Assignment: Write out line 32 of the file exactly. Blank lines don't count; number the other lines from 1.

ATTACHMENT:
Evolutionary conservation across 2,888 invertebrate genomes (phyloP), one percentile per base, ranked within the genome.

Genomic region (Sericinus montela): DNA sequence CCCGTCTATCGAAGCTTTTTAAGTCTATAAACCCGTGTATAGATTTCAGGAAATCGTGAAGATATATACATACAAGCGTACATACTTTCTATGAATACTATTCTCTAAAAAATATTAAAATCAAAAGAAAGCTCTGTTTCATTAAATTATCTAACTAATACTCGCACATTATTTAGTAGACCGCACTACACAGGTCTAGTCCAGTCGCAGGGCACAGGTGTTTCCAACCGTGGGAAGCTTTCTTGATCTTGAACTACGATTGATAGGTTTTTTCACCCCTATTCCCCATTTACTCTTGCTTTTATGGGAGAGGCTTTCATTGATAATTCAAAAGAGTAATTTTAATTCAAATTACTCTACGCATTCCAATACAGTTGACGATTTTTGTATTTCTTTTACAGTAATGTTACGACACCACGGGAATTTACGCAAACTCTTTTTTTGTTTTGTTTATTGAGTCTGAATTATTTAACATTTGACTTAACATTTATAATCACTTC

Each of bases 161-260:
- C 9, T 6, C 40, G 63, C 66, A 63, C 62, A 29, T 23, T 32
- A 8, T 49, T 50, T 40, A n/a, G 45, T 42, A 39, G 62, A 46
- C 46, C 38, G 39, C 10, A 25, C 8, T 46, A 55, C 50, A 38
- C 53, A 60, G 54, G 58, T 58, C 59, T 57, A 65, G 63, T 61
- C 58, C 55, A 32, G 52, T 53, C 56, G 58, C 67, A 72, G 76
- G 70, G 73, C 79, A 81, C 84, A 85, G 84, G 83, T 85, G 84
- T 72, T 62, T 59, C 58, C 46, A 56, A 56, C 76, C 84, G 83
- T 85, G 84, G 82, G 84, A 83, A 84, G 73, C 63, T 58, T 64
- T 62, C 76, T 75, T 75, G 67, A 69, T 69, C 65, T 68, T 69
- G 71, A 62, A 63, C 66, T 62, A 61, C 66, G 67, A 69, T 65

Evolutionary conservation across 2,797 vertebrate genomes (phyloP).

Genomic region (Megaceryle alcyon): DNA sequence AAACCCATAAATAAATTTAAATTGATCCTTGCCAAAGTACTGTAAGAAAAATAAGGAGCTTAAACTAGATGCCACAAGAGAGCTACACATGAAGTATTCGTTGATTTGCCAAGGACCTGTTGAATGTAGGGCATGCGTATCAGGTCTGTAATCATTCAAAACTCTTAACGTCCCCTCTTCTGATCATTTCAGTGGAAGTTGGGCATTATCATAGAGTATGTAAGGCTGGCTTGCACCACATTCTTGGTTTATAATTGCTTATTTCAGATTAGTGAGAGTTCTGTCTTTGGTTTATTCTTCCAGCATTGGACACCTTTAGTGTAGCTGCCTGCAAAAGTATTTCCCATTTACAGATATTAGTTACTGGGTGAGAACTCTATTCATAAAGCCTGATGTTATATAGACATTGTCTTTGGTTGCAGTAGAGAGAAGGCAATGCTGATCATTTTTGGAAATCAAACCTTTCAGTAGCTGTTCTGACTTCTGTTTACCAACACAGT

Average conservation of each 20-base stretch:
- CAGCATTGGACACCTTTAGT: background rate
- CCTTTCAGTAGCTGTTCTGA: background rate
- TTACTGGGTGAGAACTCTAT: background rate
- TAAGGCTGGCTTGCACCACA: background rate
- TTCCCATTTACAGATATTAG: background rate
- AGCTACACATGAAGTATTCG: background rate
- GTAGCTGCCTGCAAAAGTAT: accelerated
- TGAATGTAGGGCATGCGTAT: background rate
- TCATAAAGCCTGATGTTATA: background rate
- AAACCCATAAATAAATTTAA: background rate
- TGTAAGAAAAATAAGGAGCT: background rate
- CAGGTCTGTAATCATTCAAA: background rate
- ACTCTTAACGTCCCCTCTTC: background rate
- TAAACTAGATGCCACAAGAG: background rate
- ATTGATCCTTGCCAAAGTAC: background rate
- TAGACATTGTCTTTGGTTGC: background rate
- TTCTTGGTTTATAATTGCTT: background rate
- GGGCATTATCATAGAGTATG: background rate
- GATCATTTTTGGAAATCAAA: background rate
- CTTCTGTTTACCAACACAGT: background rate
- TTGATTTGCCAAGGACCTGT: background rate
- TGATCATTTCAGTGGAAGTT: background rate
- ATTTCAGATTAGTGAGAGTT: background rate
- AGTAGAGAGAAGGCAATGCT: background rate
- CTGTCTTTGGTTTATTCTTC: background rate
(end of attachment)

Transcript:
- TAGACATTGTCTTTGGTTGC: background rate